However, spending weekends at the golf club is not a new thing in Zomba; some residents who have lived in the city for years say this has been a tradition for some time but only that it is getting worse this time.

MacMillan Banda, a motorbike mechanic plying his trade close to the District Commissioner’s office, says for the three years he has been operating at the place, he has been seeing the youth patronising the club in their large numbers.

Banda says at first, he thought boys and girls patronised the club to enjoy the game of golf only to discover later that they were turning the golf course into a drinking joint, a smoking area and an open air ‘brothel’ for their sexual pleasures.

“What disturbs me is how the little ones are getting involved in these immoral activities. For sure, if this will continue for years, we should expect more pregnancies, child marriages, sexually transmitted infections and mental problems in the district,” Banda laments.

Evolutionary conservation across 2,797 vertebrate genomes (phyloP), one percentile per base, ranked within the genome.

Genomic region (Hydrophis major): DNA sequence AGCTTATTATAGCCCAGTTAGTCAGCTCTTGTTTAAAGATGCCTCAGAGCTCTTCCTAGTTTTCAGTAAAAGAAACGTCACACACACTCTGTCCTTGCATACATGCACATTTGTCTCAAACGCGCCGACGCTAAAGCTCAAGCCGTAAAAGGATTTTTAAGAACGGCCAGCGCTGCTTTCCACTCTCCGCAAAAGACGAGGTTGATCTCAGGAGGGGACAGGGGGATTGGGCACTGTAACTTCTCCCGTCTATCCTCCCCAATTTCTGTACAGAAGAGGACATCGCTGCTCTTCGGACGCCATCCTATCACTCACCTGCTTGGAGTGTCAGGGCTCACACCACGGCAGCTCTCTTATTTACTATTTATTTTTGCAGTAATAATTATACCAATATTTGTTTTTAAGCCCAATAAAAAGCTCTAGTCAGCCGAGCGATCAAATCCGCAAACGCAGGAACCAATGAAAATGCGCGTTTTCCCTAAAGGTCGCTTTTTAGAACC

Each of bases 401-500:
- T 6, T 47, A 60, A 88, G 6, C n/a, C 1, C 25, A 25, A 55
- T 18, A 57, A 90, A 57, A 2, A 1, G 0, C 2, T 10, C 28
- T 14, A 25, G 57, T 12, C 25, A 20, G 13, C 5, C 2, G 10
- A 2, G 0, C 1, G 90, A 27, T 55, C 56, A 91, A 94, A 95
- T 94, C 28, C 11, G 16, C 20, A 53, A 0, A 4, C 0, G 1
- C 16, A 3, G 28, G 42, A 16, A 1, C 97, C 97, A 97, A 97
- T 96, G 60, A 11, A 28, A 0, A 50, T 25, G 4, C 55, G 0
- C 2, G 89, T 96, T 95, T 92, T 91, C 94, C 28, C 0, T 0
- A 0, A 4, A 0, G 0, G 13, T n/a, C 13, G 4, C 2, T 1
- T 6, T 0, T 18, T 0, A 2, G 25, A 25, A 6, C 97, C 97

Banda appeals to authorities to swiftly act and put a stop to the malpractices, describing the situation as worrisome.

A resident of Sadzi Township, Felix Bwezani, shares Banda’s concerns. He says the rate at which the youth in the district are flocking to the club to ‘relax’ should call for immediate action from authorities to avert trouble.

“I have been monitoring the situation for quite some time now and what I have recently discovered is that it has reached a point where the youth are now competing to show their immoral characters.

“My heart bleeds when I look at the type of their dressing; it is a complete departure from our Malawian culture and tradition. I would like to plead with government to find a way of stopping these immoral behaviours and protect the lives of these young ones,” Bwezani adds.